Structural analysis of PLD3 reveals insights into the mechanism of lysosomal 5' exonuclease-mediated nucleic acid degradation


  • Y. Roske
  • C. Cappel
  • N. Cremer
  • P. Hoffmann
  • T. Koudelka
  • A. Tholey
  • U. Heinemann
  • O. Daumke
  • M. Damme


  • Nucleic Acids Research


  • Nucleic Acids Res 52 (1): 370-384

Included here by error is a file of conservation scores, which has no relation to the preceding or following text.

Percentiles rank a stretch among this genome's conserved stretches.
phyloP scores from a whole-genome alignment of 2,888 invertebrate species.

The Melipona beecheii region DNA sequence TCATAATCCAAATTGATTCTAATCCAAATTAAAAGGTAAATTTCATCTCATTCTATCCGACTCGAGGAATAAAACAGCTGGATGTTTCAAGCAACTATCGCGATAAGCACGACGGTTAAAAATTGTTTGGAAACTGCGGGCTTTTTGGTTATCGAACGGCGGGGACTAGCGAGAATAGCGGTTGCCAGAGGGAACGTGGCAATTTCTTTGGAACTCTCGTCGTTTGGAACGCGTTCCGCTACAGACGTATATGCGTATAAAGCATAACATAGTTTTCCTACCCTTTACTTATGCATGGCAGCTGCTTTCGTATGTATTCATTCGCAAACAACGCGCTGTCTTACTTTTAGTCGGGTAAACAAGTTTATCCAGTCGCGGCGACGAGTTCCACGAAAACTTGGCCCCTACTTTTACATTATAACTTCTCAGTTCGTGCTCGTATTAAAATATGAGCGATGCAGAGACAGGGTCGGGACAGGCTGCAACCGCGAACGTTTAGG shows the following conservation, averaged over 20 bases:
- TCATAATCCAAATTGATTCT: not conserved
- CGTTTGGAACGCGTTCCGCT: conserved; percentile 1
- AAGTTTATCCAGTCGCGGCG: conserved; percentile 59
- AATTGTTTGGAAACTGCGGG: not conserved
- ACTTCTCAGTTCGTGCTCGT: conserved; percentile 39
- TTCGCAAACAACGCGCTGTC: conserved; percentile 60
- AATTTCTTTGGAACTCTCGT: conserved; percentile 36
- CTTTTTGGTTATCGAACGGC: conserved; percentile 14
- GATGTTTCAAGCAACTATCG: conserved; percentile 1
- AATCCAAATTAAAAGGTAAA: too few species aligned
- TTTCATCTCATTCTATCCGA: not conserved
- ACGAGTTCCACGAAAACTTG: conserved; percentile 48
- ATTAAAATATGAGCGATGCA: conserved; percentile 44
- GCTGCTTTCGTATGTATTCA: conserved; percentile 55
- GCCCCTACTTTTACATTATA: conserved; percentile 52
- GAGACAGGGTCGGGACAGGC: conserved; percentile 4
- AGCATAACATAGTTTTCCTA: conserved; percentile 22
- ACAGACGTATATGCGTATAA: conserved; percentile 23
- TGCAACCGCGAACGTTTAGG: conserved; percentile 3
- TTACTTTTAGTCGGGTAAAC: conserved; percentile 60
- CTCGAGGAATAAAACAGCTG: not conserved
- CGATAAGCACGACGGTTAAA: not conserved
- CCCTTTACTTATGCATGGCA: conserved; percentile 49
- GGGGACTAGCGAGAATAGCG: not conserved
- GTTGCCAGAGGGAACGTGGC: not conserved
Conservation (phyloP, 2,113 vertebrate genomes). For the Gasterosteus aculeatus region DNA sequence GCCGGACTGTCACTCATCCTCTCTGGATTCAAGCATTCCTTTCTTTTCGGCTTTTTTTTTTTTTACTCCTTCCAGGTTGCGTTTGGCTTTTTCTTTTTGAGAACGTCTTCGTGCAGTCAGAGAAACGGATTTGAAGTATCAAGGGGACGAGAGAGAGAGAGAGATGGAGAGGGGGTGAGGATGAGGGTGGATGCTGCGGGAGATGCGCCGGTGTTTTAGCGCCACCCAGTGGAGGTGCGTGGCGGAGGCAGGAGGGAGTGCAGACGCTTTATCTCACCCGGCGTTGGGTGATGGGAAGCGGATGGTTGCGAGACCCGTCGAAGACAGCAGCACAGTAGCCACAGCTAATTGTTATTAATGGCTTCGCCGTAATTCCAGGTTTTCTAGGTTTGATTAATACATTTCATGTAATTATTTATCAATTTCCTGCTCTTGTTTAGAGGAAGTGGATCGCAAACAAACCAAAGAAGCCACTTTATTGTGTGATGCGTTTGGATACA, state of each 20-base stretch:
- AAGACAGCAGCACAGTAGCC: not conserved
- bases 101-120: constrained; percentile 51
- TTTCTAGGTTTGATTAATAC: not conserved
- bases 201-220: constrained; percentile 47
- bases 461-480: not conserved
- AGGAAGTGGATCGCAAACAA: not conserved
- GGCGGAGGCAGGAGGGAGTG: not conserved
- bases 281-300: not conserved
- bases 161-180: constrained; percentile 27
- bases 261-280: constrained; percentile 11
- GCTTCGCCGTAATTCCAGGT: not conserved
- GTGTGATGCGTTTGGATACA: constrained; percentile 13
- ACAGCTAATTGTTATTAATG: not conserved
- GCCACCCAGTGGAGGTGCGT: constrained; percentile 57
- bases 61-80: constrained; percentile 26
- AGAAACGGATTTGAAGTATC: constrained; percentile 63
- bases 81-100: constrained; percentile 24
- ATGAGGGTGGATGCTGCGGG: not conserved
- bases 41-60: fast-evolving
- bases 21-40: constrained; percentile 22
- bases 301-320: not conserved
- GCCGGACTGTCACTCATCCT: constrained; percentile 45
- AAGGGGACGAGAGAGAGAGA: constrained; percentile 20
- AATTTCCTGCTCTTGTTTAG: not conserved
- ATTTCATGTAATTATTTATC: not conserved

• The phospholipase D (PLD) family is comprised of enzymes bearing phospholipase activity towards lipids or endo- and exonuclease activity towards nucleic acids. PLD3 is synthesized as a type II transmembrane protein and proteolytically cleaved in lysosomes, yielding a soluble active form. The deficiency of PLD3 leads to the slowed degradation of nucleic acids in lysosomes and chronic activation of nucleic acid-specific intracellular toll-like receptors. While the mechanism of PLD phospholipase activity has been extensively characterized, not much is known about how PLDs bind and hydrolyze nucleic acids. Here, we determined the high-resolution crystal structure of the luminal N-glycosylated domain of human PLD3 in its apo- and single-stranded DNA-bound forms. PLD3 has a typical phospholipase fold and forms homodimers with two independent catalytic centers via a newly identified dimerization interface. The structure of PLD3 in complex with an ssDNA-derived thymidine product in the catalytic center provides insights into the substrate binding mode of nucleic acids in the PLD family. Our structural data suggest a mechanism for substrate binding and nuclease activity in the PLD family and provide the structural basis to design immunomodulatory drugs targeting PLD3.